Somehow, it seems fitting. A city that owes its existence to water and power -- and the manipulation of their flow -- is being brought to its knees by none other than its very own Department of Water and Power. Though that is just on the micro-level. On the macro-level, what we are actually seeing is the full impact and fury of the so-called Great Recession, which we keep being told is now behind us. In reality, it is the recession that just keeps on giving (or taking).
Here in LA, what the City Controller Wendy Greuel has called "the most urgent fiscal crisis that the city has faced in recent history" was seemingly set off by the refusal of the DWP to transfer more than $73 million it apparently had promised into the city's general funds to be used to help pay various city employees.
The reason, insisted outgoing DWP General Manager S. David Freeman at a City Council hearing I attended earlier today, is simply that the agency lacks the money because the Council had earlier refused it a substantial rate hike. At a meeting of the DWP that I also attended, its President and others pointed out the agency is currently losing millions and millions of dollars each week.
Freeman, who also spoke at the DWP meeting, underlined that this latest fiscal crisis for DWP was long in the making, going back at least to 2006, when certain caps were put on increases.
In a "game" of chicken, the City Council voted to "ask" the DWP to turn over the funds. The DWP insists that its financial analysis is correct and it can't do so.
So, where does this leave LA?
Mayor Antonio Villaraigosa, who by now surely is tired of the job, called a news conference to call on non-revenue generating city services to grind to a halt two days each week, starting next week.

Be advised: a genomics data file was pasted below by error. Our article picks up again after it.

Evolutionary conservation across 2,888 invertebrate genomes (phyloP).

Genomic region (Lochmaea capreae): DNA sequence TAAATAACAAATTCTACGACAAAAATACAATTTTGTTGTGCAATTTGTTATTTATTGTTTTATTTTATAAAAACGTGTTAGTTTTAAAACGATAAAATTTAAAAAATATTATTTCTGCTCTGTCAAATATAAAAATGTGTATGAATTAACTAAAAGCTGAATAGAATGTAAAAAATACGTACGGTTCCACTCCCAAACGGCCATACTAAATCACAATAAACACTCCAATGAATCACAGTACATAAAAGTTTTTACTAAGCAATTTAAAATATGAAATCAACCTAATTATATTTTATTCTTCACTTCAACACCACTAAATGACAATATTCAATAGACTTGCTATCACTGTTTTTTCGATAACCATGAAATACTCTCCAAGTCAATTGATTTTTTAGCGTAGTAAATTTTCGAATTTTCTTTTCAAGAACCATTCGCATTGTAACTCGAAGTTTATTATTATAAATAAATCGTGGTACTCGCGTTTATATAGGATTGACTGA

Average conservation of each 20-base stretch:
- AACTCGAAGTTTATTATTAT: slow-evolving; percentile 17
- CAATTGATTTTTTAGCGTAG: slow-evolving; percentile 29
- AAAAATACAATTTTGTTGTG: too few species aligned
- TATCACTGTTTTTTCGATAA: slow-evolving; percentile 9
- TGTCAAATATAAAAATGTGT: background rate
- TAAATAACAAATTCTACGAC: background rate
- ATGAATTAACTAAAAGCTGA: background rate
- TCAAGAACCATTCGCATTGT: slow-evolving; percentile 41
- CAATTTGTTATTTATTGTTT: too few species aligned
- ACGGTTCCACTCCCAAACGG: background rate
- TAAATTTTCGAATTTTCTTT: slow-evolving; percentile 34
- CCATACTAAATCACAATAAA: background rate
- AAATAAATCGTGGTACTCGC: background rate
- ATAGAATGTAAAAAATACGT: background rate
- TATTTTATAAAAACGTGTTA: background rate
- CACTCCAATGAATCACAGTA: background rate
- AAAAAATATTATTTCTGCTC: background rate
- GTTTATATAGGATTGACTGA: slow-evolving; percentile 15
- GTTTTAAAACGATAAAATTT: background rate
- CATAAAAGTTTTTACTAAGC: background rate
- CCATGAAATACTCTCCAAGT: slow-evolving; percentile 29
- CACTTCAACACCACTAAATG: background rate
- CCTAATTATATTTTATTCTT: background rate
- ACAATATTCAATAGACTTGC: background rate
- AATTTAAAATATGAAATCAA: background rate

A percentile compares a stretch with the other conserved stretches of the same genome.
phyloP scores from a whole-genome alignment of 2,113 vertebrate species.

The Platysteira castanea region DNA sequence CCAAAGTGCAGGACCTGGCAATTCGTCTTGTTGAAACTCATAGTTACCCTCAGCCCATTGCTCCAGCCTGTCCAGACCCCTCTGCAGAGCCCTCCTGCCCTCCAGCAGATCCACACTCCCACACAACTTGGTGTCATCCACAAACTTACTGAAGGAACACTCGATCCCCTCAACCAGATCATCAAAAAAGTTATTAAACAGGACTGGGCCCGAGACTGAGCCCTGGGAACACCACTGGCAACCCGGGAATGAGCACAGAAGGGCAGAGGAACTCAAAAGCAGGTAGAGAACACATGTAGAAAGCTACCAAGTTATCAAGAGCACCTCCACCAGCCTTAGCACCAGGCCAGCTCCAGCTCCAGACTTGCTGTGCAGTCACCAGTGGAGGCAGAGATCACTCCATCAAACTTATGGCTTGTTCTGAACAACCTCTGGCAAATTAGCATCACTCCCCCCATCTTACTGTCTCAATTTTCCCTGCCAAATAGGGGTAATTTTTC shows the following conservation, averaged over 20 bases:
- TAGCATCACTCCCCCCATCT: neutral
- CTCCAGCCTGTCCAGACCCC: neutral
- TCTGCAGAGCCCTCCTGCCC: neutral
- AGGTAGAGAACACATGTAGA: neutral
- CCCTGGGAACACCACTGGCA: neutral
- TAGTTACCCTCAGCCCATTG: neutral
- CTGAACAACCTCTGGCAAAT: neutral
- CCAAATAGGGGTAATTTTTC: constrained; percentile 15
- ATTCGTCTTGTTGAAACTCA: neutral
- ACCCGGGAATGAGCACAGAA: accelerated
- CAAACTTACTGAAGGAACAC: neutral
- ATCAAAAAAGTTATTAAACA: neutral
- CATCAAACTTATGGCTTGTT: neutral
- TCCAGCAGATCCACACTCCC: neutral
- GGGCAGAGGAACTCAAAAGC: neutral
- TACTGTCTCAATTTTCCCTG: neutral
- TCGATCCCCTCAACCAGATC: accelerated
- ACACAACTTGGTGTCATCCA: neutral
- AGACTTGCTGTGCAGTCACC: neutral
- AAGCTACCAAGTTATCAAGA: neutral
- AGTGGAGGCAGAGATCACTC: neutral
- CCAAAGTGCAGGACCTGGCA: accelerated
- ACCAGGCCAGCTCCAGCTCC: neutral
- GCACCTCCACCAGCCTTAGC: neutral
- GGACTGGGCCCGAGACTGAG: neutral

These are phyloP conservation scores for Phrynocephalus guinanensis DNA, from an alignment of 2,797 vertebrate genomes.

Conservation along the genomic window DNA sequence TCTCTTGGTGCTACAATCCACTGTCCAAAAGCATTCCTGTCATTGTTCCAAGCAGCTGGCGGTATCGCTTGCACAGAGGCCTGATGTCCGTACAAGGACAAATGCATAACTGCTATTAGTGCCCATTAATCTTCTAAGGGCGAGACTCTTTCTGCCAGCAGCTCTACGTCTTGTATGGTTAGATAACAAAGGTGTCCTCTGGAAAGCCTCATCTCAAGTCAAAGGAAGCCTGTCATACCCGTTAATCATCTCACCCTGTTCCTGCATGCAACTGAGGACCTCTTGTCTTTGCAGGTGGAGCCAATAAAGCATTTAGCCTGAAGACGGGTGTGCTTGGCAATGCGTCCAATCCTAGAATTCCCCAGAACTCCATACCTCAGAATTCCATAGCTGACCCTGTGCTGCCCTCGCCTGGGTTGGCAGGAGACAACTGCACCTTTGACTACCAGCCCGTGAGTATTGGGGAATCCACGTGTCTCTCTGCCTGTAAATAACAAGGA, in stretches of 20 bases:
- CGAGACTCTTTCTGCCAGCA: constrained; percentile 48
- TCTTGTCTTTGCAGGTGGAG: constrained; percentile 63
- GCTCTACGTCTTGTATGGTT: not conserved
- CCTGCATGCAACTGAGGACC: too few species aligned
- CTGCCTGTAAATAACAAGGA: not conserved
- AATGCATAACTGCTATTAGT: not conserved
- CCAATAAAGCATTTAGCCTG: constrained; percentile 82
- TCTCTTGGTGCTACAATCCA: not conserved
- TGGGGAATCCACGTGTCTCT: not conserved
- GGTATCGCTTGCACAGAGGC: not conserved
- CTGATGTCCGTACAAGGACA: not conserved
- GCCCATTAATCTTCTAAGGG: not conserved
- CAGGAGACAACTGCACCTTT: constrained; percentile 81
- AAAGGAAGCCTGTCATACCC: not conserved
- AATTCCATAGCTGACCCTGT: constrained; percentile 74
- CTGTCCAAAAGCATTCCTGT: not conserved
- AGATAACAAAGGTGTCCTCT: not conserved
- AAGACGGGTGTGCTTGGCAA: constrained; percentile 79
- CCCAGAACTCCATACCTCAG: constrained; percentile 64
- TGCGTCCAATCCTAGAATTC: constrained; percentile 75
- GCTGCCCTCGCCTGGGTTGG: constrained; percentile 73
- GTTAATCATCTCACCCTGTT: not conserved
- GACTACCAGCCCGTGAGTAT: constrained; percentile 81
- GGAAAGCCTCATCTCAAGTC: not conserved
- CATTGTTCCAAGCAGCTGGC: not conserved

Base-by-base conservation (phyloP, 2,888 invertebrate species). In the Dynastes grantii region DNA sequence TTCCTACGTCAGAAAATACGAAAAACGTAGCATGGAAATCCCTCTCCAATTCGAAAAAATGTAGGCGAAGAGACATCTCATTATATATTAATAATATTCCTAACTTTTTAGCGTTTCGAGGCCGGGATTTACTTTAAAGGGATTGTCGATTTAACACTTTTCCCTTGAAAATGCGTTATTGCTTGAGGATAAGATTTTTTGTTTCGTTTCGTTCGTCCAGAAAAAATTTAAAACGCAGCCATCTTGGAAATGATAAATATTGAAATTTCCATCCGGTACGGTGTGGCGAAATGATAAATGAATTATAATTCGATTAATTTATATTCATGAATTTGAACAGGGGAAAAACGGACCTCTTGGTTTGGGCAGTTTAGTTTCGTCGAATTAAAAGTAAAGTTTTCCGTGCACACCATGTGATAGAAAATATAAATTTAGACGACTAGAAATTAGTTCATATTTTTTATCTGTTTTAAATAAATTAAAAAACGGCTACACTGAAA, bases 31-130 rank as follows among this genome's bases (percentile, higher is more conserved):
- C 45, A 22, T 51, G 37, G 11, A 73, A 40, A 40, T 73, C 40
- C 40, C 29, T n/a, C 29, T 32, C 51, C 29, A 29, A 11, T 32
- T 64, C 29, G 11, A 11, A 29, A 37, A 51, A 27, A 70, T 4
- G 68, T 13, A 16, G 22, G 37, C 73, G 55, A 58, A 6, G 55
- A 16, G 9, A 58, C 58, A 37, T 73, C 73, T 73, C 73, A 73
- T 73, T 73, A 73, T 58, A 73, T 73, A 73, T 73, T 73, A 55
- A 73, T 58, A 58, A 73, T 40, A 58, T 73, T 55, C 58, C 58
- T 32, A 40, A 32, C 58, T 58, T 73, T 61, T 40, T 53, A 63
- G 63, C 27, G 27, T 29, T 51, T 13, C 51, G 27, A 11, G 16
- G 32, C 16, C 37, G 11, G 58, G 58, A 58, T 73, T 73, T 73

"We must act now," says the Mayor.
Perhaps the most sane thing I heard all day was from the mouth of the DWP's President, who reminded everyone present that this crisis was not really caused by the DWP or the City Council or the Mayor; rather, it is caused by a recession that, while perhaps now technically over, is still impacting the nation, the region and the city in powerful ways. Foreclosures in LA are higher than the national average. The unemployment and underemployment rates in LA are higher than the national average.
While the DWP is probably correct about needing a rate hike, one can easily see why politicians are loath to go along, when a rate hike means passing along to voters even more economic pain than they already suffer.
How this will end is, at this point, anyone's guess. But I can tell you one thing for sure. However this crisis is resolved, another for this city lurks just around the corner.
Charles Feldman is a journalist, media consultant and co-author of the book, "No Time To Think-The Menace of Media Speed and the 24-hour News Cycle." He has covered police and politics in L.A. since 1995 and currently is a regular contributor of investigative reports to KNX 1070 News radio.